• INTERNATIONAL FOOD POLICY RESEARCH INSTITUTE Page 8 Treatment Control Observed difference is very large Actual impact “Sign” of the selection bias (2) Program targeted on “better-off” households
    • INTERNATIONAL FOOD POLICY RESEARCH INSTITUTE Page 9 Exercise 1. Detail how confounding factors may be an issue in evaluating the impact of your project. 2. Suppose that you were to compare households in communities were the project was implemented to households in the neighboring communities were the project was not implemented. - What would be the likely sign of the selection bias? 3. Suppose that you were to compare, within the communities were the project is implemented, households who have decided to use the project (e.g. drink water from the tap or build stone bunds in their field), to the ones who have decided not to use it. - What would be the likely sign of the selection bias?
    • INTERNATIONAL FOOD POLICY RESEARCH INSTITUTE Step 3: What data to collect -Collect qualitative data and quantitative data on both treatment and control households in the baseline • Qualitative data-key supplement to quantitative IE providing complementary perspectives on program’s performance. • Approaches include FGD, expert elicitation, key informant interviews • Useful 1. Can use to develop hypotheses as to how and why the program would work • 2. Before quantitative IE results are out, qualitative work can provide quick insights on happenings in the program. • 3. In the analysis stage, it can provide context and explanations for the quantitative results Page 10
    • INTERNATIONAL FOOD POLICY RESEARCH INSTITUTE Mixed methods- Quantitative and qualitative : • Possible rationale: • Triangulation: to cross-check and compare results and offset any weaknesses in one method by the strengths of another; • Complementarities: examining overlapping and different facets of a phenomenon by using several approaches and tools; • Initiation: discovering paradoxes, identifying contradictions, or obtaining fresh perspectives that relate to the topic of investigation; • Development: using quantitative and qualitative methods sequentially, such that results from the first method inform the use of the second method and vice versa; and • Expansion: adding breadth and scope to a project to convey findings and recommendations to audiences with different capabilities and interests. Page 11
    • INTERNATIONAL FOOD POLICY RESEARCH INSTITUTE Step 3 linked to Step 2: Focusing on quantitative methods- Propose to execute double difference methods • Central feature of the method is use of longitudinal data to use “difference-in- differences” or “double difference”. • Method relies on baseline data collected before the project implementation and follow-up data after it starts to develop a “before/after” comparison. • Data collected from households receiving the program and those that do not (“with the program” / “without the program”). Page 12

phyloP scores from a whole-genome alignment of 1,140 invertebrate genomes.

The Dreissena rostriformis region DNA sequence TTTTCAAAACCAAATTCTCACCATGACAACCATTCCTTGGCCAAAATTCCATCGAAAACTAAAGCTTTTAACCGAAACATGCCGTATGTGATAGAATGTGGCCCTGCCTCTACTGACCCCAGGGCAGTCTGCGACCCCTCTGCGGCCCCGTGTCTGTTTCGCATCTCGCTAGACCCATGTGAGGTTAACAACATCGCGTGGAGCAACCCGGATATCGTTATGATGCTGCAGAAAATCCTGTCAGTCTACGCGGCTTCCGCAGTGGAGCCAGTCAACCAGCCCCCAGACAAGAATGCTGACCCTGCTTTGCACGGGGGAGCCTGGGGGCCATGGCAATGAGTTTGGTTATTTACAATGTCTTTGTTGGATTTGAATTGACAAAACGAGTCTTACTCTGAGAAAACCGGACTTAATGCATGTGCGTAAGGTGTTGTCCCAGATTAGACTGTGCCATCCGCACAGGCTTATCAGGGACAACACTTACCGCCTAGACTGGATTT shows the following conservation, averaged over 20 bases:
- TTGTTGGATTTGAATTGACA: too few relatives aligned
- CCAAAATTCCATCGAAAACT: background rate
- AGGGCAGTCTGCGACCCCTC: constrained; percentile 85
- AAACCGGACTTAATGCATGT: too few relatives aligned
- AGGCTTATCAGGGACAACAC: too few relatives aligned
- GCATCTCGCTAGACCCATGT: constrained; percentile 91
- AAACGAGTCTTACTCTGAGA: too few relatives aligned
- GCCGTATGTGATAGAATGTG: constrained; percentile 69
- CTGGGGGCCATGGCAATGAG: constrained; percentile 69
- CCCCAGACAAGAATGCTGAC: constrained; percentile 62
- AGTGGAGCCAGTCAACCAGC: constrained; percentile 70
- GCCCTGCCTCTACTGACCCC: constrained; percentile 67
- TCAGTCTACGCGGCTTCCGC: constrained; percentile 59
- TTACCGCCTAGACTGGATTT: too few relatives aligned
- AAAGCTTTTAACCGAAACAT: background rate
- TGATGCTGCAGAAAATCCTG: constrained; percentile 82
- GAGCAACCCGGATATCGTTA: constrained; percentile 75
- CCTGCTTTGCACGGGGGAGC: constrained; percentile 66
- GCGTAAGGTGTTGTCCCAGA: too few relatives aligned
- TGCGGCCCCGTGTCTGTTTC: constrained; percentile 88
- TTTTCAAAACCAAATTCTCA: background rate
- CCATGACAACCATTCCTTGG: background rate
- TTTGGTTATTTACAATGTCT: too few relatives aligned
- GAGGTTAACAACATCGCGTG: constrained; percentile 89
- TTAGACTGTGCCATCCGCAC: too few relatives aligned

• INTERNATIONAL FOOD POLICY RESEARCH INSTITUTE Double difference methods: continued • Why both “before/after” and “with/without” data are necessary ? • Suppose only collected data from beneficiaries. • Suppose between the baseline and follow-up, some adverse event occurs. • —the benefits of the program being more than offset by the damage from bad event. These effects would show up in the difference over time in the intervention group, in addition to the effects attributable to the program. • More generally, restricting the evaluation to only “before/after” comparisons makes it impossible to separate program impacts from the influence of other events that affect beneficiary households. • To guard against this add a second dimension to evaluation design that includes data on households “with” and “without” the program. Page 13
    • INTERNATIONAL FOOD POLICY RESEARCH INSTITUTE Summary of the method and its application • The approach- By comparing changes in selected outcome indicators between treatment group and the comparable control group, the project impact is estimated quantitatively. • Approach can also be applied to measure spillover effect from the treated to the non-treated famers in the treated areas. • examined by comparing the outcomes between non-treated households in treatment areas and households in control areas. • Moreover, impact heterogeneity across population sub-groups can be investigated. • The sub-groups can be defined based on caste, gender, agro- ecological zones etc. • Such information will be collected in the baseline survey. Page 14